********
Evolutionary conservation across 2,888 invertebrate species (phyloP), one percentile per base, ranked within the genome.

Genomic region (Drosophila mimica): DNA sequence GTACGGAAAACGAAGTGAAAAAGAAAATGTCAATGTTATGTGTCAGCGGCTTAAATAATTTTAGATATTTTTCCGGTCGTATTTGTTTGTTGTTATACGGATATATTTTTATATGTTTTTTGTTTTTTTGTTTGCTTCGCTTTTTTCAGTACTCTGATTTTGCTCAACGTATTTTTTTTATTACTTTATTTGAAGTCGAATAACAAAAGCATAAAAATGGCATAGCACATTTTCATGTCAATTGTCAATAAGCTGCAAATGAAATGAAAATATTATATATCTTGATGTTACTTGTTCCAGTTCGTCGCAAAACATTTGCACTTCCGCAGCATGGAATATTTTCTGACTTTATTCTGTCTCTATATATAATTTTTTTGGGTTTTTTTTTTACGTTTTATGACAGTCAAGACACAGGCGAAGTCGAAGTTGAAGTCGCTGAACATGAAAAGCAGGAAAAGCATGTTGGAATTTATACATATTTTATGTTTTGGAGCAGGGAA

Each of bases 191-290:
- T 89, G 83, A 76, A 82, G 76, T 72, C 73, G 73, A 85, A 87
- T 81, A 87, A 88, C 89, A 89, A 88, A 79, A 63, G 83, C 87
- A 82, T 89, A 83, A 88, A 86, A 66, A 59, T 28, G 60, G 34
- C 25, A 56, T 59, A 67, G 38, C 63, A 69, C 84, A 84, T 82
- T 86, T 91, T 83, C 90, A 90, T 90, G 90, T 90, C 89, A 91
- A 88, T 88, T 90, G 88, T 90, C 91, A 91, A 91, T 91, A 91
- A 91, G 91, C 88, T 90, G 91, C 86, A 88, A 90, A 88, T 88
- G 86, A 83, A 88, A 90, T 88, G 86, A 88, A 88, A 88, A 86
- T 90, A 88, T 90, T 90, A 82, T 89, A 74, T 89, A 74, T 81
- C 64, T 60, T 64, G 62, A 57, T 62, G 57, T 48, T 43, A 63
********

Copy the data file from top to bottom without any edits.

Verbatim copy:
Evolutionary conservation across 2,888 invertebrate species (phyloP), one percentile per base, ranked within the genome.

Genomic region (Drosophila mimica): DNA sequence GTACGGAAAACGAAGTGAAAAAGAAAATGTCAATGTTATGTGTCAGCGGCTTAAATAATTTTAGATATTTTTCCGGTCGTATTTGTTTGTTGTTATACGGATATATTTTTATATGTTTTTTGTTTTTTTGTTTGCTTCGCTTTTTTCAGTACTCTGATTTTGCTCAACGTATTTTTTTTATTACTTTATTTGAAGTCGAATAACAAAAGCATAAAAATGGCATAGCACATTTTCATGTCAATTGTCAATAAGCTGCAAATGAAATGAAAATATTATATATCTTGATGTTACTTGTTCCAGTTCGTCGCAAAACATTTGCACTTCCGCAGCATGGAATATTTTCTGACTTTATTCTGTCTCTATATATAATTTTTTTGGGTTTTTTTTTTACGTTTTATGACAGTCAAGACACAGGCGAAGTCGAAGTTGAAGTCGCTGAACATGAAAAGCAGGAAAAGCATGTTGGAATTTATACATATTTTATGTTTTGGAGCAGGGAA

Each of bases 191-290:
- T 89, G 83, A 76, A 82, G 76, T 72, C 73, G 73, A 85, A 87
- T 81, A 87, A 88, C 89, A 89, A 88, A 79, A 63, G 83, C 87
- A 82, T 89, A 83, A 88, A 86, A 66, A 59, T 28, G 60, G 34
- C 25, A 56, T 59, A 67, G 38, C 63, A 69, C 84, A 84, T 82
- T 86, T 91, T 83, C 90, A 90, T 90, G 90, T 90, C 89, A 91
- A 88, T 88, T 90, G 88, T 90, C 91, A 91, A 91, T 91, A 91
- A 91, G 91, C 88, T 90, G 91, C 86, A 88, A 90, A 88, T 88
- G 86, A 83, A 88, A 90, T 88, G 86, A 88, A 88, A 88, A 86
- T 90, A 88, T 90, T 90, A 82, T 89, A 74, T 89, A 74, T 81
- C 64, T 60, T 64, G 62, A 57, T 62, G 57, T 48, T 43, A 63